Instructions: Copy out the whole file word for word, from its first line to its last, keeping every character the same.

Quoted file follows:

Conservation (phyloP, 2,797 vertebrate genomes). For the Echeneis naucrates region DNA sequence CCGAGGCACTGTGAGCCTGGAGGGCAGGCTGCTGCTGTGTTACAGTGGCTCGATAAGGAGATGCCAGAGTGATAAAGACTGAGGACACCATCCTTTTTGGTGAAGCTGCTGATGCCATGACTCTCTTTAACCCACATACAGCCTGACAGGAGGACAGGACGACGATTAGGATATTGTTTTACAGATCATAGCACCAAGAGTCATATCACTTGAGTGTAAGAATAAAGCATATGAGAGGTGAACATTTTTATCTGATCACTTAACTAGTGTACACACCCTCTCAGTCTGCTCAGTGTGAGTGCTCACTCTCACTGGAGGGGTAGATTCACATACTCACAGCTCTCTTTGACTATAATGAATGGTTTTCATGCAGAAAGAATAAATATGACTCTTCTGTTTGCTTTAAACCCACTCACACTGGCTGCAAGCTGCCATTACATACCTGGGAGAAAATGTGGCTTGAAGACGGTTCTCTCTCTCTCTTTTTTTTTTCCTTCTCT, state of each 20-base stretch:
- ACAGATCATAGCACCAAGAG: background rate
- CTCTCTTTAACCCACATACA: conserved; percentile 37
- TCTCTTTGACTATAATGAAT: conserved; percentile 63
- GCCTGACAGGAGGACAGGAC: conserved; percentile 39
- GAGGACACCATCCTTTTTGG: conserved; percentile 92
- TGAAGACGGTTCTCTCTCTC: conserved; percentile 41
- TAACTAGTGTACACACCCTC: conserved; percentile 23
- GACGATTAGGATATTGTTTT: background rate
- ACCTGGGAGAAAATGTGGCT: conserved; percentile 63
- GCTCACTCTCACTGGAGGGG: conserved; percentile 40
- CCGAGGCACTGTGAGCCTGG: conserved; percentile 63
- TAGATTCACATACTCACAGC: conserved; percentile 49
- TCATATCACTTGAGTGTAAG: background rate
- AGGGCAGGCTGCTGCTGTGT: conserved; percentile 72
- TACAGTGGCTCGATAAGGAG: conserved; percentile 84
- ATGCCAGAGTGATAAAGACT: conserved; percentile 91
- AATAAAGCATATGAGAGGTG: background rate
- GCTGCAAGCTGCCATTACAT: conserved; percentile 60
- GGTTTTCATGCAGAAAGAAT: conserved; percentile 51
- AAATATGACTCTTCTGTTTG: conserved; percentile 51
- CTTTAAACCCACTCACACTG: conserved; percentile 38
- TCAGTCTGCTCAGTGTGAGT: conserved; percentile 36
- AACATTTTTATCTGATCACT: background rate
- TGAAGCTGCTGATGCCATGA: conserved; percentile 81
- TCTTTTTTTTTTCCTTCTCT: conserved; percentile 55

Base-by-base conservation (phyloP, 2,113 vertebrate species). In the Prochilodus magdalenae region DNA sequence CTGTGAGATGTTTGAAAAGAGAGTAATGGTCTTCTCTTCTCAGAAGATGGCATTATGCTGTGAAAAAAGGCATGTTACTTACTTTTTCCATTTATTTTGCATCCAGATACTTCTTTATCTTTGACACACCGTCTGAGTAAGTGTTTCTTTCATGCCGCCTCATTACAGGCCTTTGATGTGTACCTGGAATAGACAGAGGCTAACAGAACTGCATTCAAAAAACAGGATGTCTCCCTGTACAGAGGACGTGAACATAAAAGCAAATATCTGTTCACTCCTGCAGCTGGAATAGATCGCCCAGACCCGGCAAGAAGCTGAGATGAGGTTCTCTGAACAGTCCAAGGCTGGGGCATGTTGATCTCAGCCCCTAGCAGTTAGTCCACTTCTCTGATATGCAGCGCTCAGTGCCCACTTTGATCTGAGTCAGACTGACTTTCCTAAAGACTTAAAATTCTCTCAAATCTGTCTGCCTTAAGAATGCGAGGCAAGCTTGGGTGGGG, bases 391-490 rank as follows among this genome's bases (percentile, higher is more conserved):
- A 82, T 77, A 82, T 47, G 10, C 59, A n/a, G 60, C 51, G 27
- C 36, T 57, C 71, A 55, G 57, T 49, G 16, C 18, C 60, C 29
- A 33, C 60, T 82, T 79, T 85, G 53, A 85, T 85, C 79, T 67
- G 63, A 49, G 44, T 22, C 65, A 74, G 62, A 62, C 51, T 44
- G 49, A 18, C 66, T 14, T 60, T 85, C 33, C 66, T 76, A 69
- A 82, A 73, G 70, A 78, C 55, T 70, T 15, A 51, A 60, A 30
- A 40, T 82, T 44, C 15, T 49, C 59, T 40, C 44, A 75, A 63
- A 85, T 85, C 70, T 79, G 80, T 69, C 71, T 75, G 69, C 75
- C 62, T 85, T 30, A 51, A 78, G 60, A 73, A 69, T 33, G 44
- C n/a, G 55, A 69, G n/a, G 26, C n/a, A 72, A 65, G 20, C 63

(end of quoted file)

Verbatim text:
Conservation (phyloP, 2,797 vertebrate genomes). For the Echeneis naucrates region DNA sequence CCGAGGCACTGTGAGCCTGGAGGGCAGGCTGCTGCTGTGTTACAGTGGCTCGATAAGGAGATGCCAGAGTGATAAAGACTGAGGACACCATCCTTTTTGGTGAAGCTGCTGATGCCATGACTCTCTTTAACCCACATACAGCCTGACAGGAGGACAGGACGACGATTAGGATATTGTTTTACAGATCATAGCACCAAGAGTCATATCACTTGAGTGTAAGAATAAAGCATATGAGAGGTGAACATTTTTATCTGATCACTTAACTAGTGTACACACCCTCTCAGTCTGCTCAGTGTGAGTGCTCACTCTCACTGGAGGGGTAGATTCACATACTCACAGCTCTCTTTGACTATAATGAATGGTTTTCATGCAGAAAGAATAAATATGACTCTTCTGTTTGCTTTAAACCCACTCACACTGGCTGCAAGCTGCCATTACATACCTGGGAGAAAATGTGGCTTGAAGACGGTTCTCTCTCTCTCTTTTTTTTTTCCTTCTCT, state of each 20-base stretch:
- ACAGATCATAGCACCAAGAG: background rate
- CTCTCTTTAACCCACATACA: conserved; percentile 37
- TCTCTTTGACTATAATGAAT: conserved; percentile 63
- GCCTGACAGGAGGACAGGAC: conserved; percentile 39
- GAGGACACCATCCTTTTTGG: conserved; percentile 92
- TGAAGACGGTTCTCTCTCTC: conserved; percentile 41
- TAACTAGTGTACACACCCTC: conserved; percentile 23
- GACGATTAGGATATTGTTTT: background rate
- ACCTGGGAGAAAATGTGGCT: conserved; percentile 63
- GCTCACTCTCACTGGAGGGG: conserved; percentile 40
- CCGAGGCACTGTGAGCCTGG: conserved; percentile 63
- TAGATTCACATACTCACAGC: conserved; percentile 49
- TCATATCACTTGAGTGTAAG: background rate
- AGGGCAGGCTGCTGCTGTGT: conserved; percentile 72
- TACAGTGGCTCGATAAGGAG: conserved; percentile 84
- ATGCCAGAGTGATAAAGACT: conserved; percentile 91
- AATAAAGCATATGAGAGGTG: background rate
- GCTGCAAGCTGCCATTACAT: conserved; percentile 60
- GGTTTTCATGCAGAAAGAAT: conserved; percentile 51
- AAATATGACTCTTCTGTTTG: conserved; percentile 51
- CTTTAAACCCACTCACACTG: conserved; percentile 38
- TCAGTCTGCTCAGTGTGAGT: conserved; percentile 36
- AACATTTTTATCTGATCACT: background rate
- TGAAGCTGCTGATGCCATGA: conserved; percentile 81
- TCTTTTTTTTTTCCTTCTCT: conserved; percentile 55

Base-by-base conservation (phyloP, 2,113 vertebrate species). In the Prochilodus magdalenae region DNA sequence CTGTGAGATGTTTGAAAAGAGAGTAATGGTCTTCTCTTCTCAGAAGATGGCATTATGCTGTGAAAAAAGGCATGTTACTTACTTTTTCCATTTATTTTGCATCCAGATACTTCTTTATCTTTGACACACCGTCTGAGTAAGTGTTTCTTTCATGCCGCCTCATTACAGGCCTTTGATGTGTACCTGGAATAGACAGAGGCTAACAGAACTGCATTCAAAAAACAGGATGTCTCCCTGTACAGAGGACGTGAACATAAAAGCAAATATCTGTTCACTCCTGCAGCTGGAATAGATCGCCCAGACCCGGCAAGAAGCTGAGATGAGGTTCTCTGAACAGTCCAAGGCTGGGGCATGTTGATCTCAGCCCCTAGCAGTTAGTCCACTTCTCTGATATGCAGCGCTCAGTGCCCACTTTGATCTGAGTCAGACTGACTTTCCTAAAGACTTAAAATTCTCTCAAATCTGTCTGCCTTAAGAATGCGAGGCAAGCTTGGGTGGGG, bases 391-490 rank as follows among this genome's bases (percentile, higher is more conserved):
- A 82, T 77, A 82, T 47, G 10, C 59, A n/a, G 60, C 51, G 27
- C 36, T 57, C 71, A 55, G 57, T 49, G 16, C 18, C 60, C 29
- A 33, C 60, T 82, T 79, T 85, G 53, A 85, T 85, C 79, T 67
- G 63, A 49, G 44, T 22, C 65, A 74, G 62, A 62, C 51, T 44
- G 49, A 18, C 66, T 14, T 60, T 85, C 33, C 66, T 76, A 69
- A 82, A 73, G 70, A 78, C 55, T 70, T 15, A 51, A 60, A 30
- A 40, T 82, T 44, C 15, T 49, C 59, T 40, C 44, A 75, A 63
- A 85, T 85, C 70, T 79, G 80, T 69, C 71, T 75, G 69, C 75
- C 62, T 85, T 30, A 51, A 78, G 60, A 73, A 69, T 33, G 44
- C n/a, G 55, A 69, G n/a, G 26, C n/a, A 72, A 65, G 20, C 63